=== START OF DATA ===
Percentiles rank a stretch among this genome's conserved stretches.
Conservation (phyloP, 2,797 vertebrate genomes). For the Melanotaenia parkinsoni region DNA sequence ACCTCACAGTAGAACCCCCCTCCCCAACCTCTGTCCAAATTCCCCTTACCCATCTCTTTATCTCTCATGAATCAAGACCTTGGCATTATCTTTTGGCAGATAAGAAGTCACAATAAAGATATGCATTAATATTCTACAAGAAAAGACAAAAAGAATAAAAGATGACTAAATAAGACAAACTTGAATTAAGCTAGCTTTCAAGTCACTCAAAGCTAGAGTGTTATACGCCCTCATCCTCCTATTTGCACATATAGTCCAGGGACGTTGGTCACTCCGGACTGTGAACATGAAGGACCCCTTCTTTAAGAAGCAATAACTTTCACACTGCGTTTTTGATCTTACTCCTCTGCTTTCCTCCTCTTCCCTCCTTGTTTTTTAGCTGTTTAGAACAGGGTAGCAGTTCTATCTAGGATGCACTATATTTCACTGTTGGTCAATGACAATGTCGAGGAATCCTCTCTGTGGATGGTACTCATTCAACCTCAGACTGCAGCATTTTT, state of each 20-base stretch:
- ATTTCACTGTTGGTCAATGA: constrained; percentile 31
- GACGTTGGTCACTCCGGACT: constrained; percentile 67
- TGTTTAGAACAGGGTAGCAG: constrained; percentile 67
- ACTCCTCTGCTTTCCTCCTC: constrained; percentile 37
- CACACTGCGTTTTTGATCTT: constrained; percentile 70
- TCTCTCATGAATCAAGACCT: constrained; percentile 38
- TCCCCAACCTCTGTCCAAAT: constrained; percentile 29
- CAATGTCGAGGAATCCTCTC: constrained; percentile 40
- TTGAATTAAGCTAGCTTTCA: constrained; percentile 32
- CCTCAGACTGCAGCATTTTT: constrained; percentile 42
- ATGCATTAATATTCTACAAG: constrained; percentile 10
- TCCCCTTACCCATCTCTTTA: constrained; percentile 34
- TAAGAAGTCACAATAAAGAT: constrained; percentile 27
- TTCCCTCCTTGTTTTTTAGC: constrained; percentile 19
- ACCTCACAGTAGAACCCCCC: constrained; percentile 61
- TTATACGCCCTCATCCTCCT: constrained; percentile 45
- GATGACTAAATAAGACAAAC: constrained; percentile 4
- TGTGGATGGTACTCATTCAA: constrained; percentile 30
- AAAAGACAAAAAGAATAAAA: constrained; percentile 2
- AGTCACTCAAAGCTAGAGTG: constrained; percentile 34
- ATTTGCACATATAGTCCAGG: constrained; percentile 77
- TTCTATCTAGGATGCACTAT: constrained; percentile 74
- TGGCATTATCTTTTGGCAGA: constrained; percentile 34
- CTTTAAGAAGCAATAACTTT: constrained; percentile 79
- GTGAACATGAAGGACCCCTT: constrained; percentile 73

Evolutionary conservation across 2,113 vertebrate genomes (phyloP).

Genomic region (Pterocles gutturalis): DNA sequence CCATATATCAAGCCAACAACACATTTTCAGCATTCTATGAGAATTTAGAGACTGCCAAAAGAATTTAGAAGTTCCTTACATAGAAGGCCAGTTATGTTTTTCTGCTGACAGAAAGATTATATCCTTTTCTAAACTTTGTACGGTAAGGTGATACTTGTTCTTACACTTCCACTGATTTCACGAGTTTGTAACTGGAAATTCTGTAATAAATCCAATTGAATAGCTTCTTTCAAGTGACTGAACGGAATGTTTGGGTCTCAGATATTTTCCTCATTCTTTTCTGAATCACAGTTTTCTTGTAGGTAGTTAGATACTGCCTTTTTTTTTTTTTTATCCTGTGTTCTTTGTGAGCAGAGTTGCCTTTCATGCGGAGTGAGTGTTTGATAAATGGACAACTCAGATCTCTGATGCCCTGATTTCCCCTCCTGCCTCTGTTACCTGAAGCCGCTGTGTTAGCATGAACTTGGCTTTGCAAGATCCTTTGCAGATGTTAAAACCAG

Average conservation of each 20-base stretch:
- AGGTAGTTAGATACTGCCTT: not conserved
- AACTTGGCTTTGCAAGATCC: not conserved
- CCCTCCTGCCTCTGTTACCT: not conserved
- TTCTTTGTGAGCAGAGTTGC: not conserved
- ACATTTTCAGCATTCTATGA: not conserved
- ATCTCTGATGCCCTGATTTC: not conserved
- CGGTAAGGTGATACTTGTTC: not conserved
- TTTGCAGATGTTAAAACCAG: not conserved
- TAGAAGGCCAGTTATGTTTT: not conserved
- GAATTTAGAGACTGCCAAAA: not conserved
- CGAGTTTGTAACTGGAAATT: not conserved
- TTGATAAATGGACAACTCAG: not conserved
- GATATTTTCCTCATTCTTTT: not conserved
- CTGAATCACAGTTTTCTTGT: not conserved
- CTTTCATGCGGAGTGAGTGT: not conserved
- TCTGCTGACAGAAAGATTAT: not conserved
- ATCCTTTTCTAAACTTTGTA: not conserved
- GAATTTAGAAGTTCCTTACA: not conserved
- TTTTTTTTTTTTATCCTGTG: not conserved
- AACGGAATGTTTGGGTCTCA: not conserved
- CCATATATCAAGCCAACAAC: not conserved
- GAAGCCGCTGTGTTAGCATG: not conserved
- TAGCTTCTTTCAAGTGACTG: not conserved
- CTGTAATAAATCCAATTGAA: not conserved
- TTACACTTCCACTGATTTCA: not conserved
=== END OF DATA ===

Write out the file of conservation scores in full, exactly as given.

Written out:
Percentiles rank a stretch among this genome's conserved stretches.
Conservation (phyloP, 2,797 vertebrate genomes). For the Melanotaenia parkinsoni region DNA sequence ACCTCACAGTAGAACCCCCCTCCCCAACCTCTGTCCAAATTCCCCTTACCCATCTCTTTATCTCTCATGAATCAAGACCTTGGCATTATCTTTTGGCAGATAAGAAGTCACAATAAAGATATGCATTAATATTCTACAAGAAAAGACAAAAAGAATAAAAGATGACTAAATAAGACAAACTTGAATTAAGCTAGCTTTCAAGTCACTCAAAGCTAGAGTGTTATACGCCCTCATCCTCCTATTTGCACATATAGTCCAGGGACGTTGGTCACTCCGGACTGTGAACATGAAGGACCCCTTCTTTAAGAAGCAATAACTTTCACACTGCGTTTTTGATCTTACTCCTCTGCTTTCCTCCTCTTCCCTCCTTGTTTTTTAGCTGTTTAGAACAGGGTAGCAGTTCTATCTAGGATGCACTATATTTCACTGTTGGTCAATGACAATGTCGAGGAATCCTCTCTGTGGATGGTACTCATTCAACCTCAGACTGCAGCATTTTT, state of each 20-base stretch:
- ATTTCACTGTTGGTCAATGA: constrained; percentile 31
- GACGTTGGTCACTCCGGACT: constrained; percentile 67
- TGTTTAGAACAGGGTAGCAG: constrained; percentile 67
- ACTCCTCTGCTTTCCTCCTC: constrained; percentile 37
- CACACTGCGTTTTTGATCTT: constrained; percentile 70
- TCTCTCATGAATCAAGACCT: constrained; percentile 38
- TCCCCAACCTCTGTCCAAAT: constrained; percentile 29
- CAATGTCGAGGAATCCTCTC: constrained; percentile 40
- TTGAATTAAGCTAGCTTTCA: constrained; percentile 32
- CCTCAGACTGCAGCATTTTT: constrained; percentile 42
- ATGCATTAATATTCTACAAG: constrained; percentile 10
- TCCCCTTACCCATCTCTTTA: constrained; percentile 34
- TAAGAAGTCACAATAAAGAT: constrained; percentile 27
- TTCCCTCCTTGTTTTTTAGC: constrained; percentile 19
- ACCTCACAGTAGAACCCCCC: constrained; percentile 61
- TTATACGCCCTCATCCTCCT: constrained; percentile 45
- GATGACTAAATAAGACAAAC: constrained; percentile 4
- TGTGGATGGTACTCATTCAA: constrained; percentile 30
- AAAAGACAAAAAGAATAAAA: constrained; percentile 2
- AGTCACTCAAAGCTAGAGTG: constrained; percentile 34
- ATTTGCACATATAGTCCAGG: constrained; percentile 77
- TTCTATCTAGGATGCACTAT: constrained; percentile 74
- TGGCATTATCTTTTGGCAGA: constrained; percentile 34
- CTTTAAGAAGCAATAACTTT: constrained; percentile 79
- GTGAACATGAAGGACCCCTT: constrained; percentile 73

Evolutionary conservation across 2,113 vertebrate genomes (phyloP).

Genomic region (Pterocles gutturalis): DNA sequence CCATATATCAAGCCAACAACACATTTTCAGCATTCTATGAGAATTTAGAGACTGCCAAAAGAATTTAGAAGTTCCTTACATAGAAGGCCAGTTATGTTTTTCTGCTGACAGAAAGATTATATCCTTTTCTAAACTTTGTACGGTAAGGTGATACTTGTTCTTACACTTCCACTGATTTCACGAGTTTGTAACTGGAAATTCTGTAATAAATCCAATTGAATAGCTTCTTTCAAGTGACTGAACGGAATGTTTGGGTCTCAGATATTTTCCTCATTCTTTTCTGAATCACAGTTTTCTTGTAGGTAGTTAGATACTGCCTTTTTTTTTTTTTTATCCTGTGTTCTTTGTGAGCAGAGTTGCCTTTCATGCGGAGTGAGTGTTTGATAAATGGACAACTCAGATCTCTGATGCCCTGATTTCCCCTCCTGCCTCTGTTACCTGAAGCCGCTGTGTTAGCATGAACTTGGCTTTGCAAGATCCTTTGCAGATGTTAAAACCAG

Average conservation of each 20-base stretch:
- AGGTAGTTAGATACTGCCTT: not conserved
- AACTTGGCTTTGCAAGATCC: not conserved
- CCCTCCTGCCTCTGTTACCT: not conserved
- TTCTTTGTGAGCAGAGTTGC: not conserved
- ACATTTTCAGCATTCTATGA: not conserved
- ATCTCTGATGCCCTGATTTC: not conserved
- CGGTAAGGTGATACTTGTTC: not conserved
- TTTGCAGATGTTAAAACCAG: not conserved
- TAGAAGGCCAGTTATGTTTT: not conserved
- GAATTTAGAGACTGCCAAAA: not conserved
- CGAGTTTGTAACTGGAAATT: not conserved
- TTGATAAATGGACAACTCAG: not conserved
- GATATTTTCCTCATTCTTTT: not conserved
- CTGAATCACAGTTTTCTTGT: not conserved
- CTTTCATGCGGAGTGAGTGT: not conserved
- TCTGCTGACAGAAAGATTAT: not conserved
- ATCCTTTTCTAAACTTTGTA: not conserved
- GAATTTAGAAGTTCCTTACA: not conserved
- TTTTTTTTTTTTATCCTGTG: not conserved
- AACGGAATGTTTGGGTCTCA: not conserved
- CCATATATCAAGCCAACAAC: not conserved
- GAAGCCGCTGTGTTAGCATG: not conserved
- TAGCTTCTTTCAAGTGACTG: not conserved
- CTGTAATAAATCCAATTGAA: not conserved
- TTACACTTCCACTGATTTCA: not conserved